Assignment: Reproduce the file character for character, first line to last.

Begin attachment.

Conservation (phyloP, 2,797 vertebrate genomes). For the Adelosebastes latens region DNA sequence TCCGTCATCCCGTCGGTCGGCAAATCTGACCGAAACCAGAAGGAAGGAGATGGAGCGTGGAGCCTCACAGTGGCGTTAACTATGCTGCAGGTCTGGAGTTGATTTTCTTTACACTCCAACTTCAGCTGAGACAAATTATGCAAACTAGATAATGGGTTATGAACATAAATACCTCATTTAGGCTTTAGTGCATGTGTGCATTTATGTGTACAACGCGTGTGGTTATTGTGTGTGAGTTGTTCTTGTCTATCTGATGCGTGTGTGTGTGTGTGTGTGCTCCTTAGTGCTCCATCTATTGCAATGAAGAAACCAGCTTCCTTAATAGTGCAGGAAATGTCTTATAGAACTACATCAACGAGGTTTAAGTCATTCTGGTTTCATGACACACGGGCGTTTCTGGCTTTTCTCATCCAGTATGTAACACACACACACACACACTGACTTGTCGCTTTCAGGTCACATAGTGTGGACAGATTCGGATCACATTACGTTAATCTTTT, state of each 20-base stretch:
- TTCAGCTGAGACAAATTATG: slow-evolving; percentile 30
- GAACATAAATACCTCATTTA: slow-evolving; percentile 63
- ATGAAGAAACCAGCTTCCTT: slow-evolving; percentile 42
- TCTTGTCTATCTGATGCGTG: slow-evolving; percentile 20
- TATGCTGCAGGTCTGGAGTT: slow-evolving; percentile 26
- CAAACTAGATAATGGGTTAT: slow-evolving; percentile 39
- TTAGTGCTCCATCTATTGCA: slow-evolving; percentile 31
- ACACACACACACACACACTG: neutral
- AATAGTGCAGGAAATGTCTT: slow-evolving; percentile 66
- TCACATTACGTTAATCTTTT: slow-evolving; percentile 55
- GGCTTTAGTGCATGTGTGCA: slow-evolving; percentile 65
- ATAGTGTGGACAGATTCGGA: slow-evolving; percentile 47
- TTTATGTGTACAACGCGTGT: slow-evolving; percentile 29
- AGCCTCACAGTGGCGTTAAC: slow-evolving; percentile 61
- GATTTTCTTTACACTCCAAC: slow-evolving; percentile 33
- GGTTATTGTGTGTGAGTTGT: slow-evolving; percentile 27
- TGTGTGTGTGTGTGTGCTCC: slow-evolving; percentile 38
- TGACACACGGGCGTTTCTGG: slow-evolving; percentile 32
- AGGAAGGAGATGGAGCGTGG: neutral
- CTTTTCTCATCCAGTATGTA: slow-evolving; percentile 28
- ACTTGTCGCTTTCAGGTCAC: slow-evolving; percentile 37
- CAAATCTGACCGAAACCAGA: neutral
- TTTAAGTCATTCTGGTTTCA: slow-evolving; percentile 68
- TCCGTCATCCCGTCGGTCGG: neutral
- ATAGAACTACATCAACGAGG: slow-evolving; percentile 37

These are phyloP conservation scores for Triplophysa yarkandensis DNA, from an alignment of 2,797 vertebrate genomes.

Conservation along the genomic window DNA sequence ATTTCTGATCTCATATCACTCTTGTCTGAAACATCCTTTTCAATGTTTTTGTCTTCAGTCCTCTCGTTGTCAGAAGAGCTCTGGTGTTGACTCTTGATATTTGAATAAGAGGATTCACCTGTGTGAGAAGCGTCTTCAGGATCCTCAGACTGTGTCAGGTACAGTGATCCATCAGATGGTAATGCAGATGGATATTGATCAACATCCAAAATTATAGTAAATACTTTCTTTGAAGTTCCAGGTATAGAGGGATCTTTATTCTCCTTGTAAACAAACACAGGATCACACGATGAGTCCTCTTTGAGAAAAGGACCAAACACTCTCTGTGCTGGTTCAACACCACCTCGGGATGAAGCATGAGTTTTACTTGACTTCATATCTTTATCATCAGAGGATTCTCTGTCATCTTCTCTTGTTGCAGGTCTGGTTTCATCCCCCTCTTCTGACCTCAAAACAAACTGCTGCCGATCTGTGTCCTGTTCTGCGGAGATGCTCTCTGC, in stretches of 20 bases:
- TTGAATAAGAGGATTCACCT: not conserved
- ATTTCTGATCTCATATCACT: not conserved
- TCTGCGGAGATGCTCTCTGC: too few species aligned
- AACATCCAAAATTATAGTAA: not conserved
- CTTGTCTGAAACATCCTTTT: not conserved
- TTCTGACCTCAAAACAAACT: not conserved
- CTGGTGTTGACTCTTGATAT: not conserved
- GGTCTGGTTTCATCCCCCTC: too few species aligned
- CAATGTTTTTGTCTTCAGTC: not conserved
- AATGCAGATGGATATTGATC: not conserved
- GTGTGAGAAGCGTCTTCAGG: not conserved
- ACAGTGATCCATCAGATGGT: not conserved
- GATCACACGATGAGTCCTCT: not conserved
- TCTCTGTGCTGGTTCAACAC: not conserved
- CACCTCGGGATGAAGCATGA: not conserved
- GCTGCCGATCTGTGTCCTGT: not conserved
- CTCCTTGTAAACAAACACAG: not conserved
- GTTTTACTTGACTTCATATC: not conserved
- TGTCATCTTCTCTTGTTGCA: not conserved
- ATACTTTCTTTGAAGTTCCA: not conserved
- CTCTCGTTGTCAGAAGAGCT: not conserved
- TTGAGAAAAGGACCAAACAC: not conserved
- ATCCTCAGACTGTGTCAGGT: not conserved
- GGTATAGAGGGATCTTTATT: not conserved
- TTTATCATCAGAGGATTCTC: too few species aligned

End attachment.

Conservation (phyloP, 2,797 vertebrate genomes). For the Adelosebastes latens region DNA sequence TCCGTCATCCCGTCGGTCGGCAAATCTGACCGAAACCAGAAGGAAGGAGATGGAGCGTGGAGCCTCACAGTGGCGTTAACTATGCTGCAGGTCTGGAGTTGATTTTCTTTACACTCCAACTTCAGCTGAGACAAATTATGCAAACTAGATAATGGGTTATGAACATAAATACCTCATTTAGGCTTTAGTGCATGTGTGCATTTATGTGTACAACGCGTGTGGTTATTGTGTGTGAGTTGTTCTTGTCTATCTGATGCGTGTGTGTGTGTGTGTGTGCTCCTTAGTGCTCCATCTATTGCAATGAAGAAACCAGCTTCCTTAATAGTGCAGGAAATGTCTTATAGAACTACATCAACGAGGTTTAAGTCATTCTGGTTTCATGACACACGGGCGTTTCTGGCTTTTCTCATCCAGTATGTAACACACACACACACACACTGACTTGTCGCTTTCAGGTCACATAGTGTGGACAGATTCGGATCACATTACGTTAATCTTTT, state of each 20-base stretch:
- TTCAGCTGAGACAAATTATG: slow-evolving; percentile 30
- GAACATAAATACCTCATTTA: slow-evolving; percentile 63
- ATGAAGAAACCAGCTTCCTT: slow-evolving; percentile 42
- TCTTGTCTATCTGATGCGTG: slow-evolving; percentile 20
- TATGCTGCAGGTCTGGAGTT: slow-evolving; percentile 26
- CAAACTAGATAATGGGTTAT: slow-evolving; percentile 39
- TTAGTGCTCCATCTATTGCA: slow-evolving; percentile 31
- ACACACACACACACACACTG: neutral
- AATAGTGCAGGAAATGTCTT: slow-evolving; percentile 66
- TCACATTACGTTAATCTTTT: slow-evolving; percentile 55
- GGCTTTAGTGCATGTGTGCA: slow-evolving; percentile 65
- ATAGTGTGGACAGATTCGGA: slow-evolving; percentile 47
- TTTATGTGTACAACGCGTGT: slow-evolving; percentile 29
- AGCCTCACAGTGGCGTTAAC: slow-evolving; percentile 61
- GATTTTCTTTACACTCCAAC: slow-evolving; percentile 33
- GGTTATTGTGTGTGAGTTGT: slow-evolving; percentile 27
- TGTGTGTGTGTGTGTGCTCC: slow-evolving; percentile 38
- TGACACACGGGCGTTTCTGG: slow-evolving; percentile 32
- AGGAAGGAGATGGAGCGTGG: neutral
- CTTTTCTCATCCAGTATGTA: slow-evolving; percentile 28
- ACTTGTCGCTTTCAGGTCAC: slow-evolving; percentile 37
- CAAATCTGACCGAAACCAGA: neutral
- TTTAAGTCATTCTGGTTTCA: slow-evolving; percentile 68
- TCCGTCATCCCGTCGGTCGG: neutral
- ATAGAACTACATCAACGAGG: slow-evolving; percentile 37

These are phyloP conservation scores for Triplophysa yarkandensis DNA, from an alignment of 2,797 vertebrate genomes.

Conservation along the genomic window DNA sequence ATTTCTGATCTCATATCACTCTTGTCTGAAACATCCTTTTCAATGTTTTTGTCTTCAGTCCTCTCGTTGTCAGAAGAGCTCTGGTGTTGACTCTTGATATTTGAATAAGAGGATTCACCTGTGTGAGAAGCGTCTTCAGGATCCTCAGACTGTGTCAGGTACAGTGATCCATCAGATGGTAATGCAGATGGATATTGATCAACATCCAAAATTATAGTAAATACTTTCTTTGAAGTTCCAGGTATAGAGGGATCTTTATTCTCCTTGTAAACAAACACAGGATCACACGATGAGTCCTCTTTGAGAAAAGGACCAAACACTCTCTGTGCTGGTTCAACACCACCTCGGGATGAAGCATGAGTTTTACTTGACTTCATATCTTTATCATCAGAGGATTCTCTGTCATCTTCTCTTGTTGCAGGTCTGGTTTCATCCCCCTCTTCTGACCTCAAAACAAACTGCTGCCGATCTGTGTCCTGTTCTGCGGAGATGCTCTCTGC, in stretches of 20 bases:
- TTGAATAAGAGGATTCACCT: not conserved
- ATTTCTGATCTCATATCACT: not conserved
- TCTGCGGAGATGCTCTCTGC: too few species aligned
- AACATCCAAAATTATAGTAA: not conserved
- CTTGTCTGAAACATCCTTTT: not conserved
- TTCTGACCTCAAAACAAACT: not conserved
- CTGGTGTTGACTCTTGATAT: not conserved
- GGTCTGGTTTCATCCCCCTC: too few species aligned
- CAATGTTTTTGTCTTCAGTC: not conserved
- AATGCAGATGGATATTGATC: not conserved
- GTGTGAGAAGCGTCTTCAGG: not conserved
- ACAGTGATCCATCAGATGGT: not conserved
- GATCACACGATGAGTCCTCT: not conserved
- TCTCTGTGCTGGTTCAACAC: not conserved
- CACCTCGGGATGAAGCATGA: not conserved
- GCTGCCGATCTGTGTCCTGT: not conserved
- CTCCTTGTAAACAAACACAG: not conserved
- GTTTTACTTGACTTCATATC: not conserved
- TGTCATCTTCTCTTGTTGCA: not conserved
- ATACTTTCTTTGAAGTTCCA: not conserved
- CTCTCGTTGTCAGAAGAGCT: not conserved
- TTGAGAAAAGGACCAAACAC: not conserved
- ATCCTCAGACTGTGTCAGGT: not conserved
- GGTATAGAGGGATCTTTATT: not conserved
- TTTATCATCAGAGGATTCTC: too few species aligned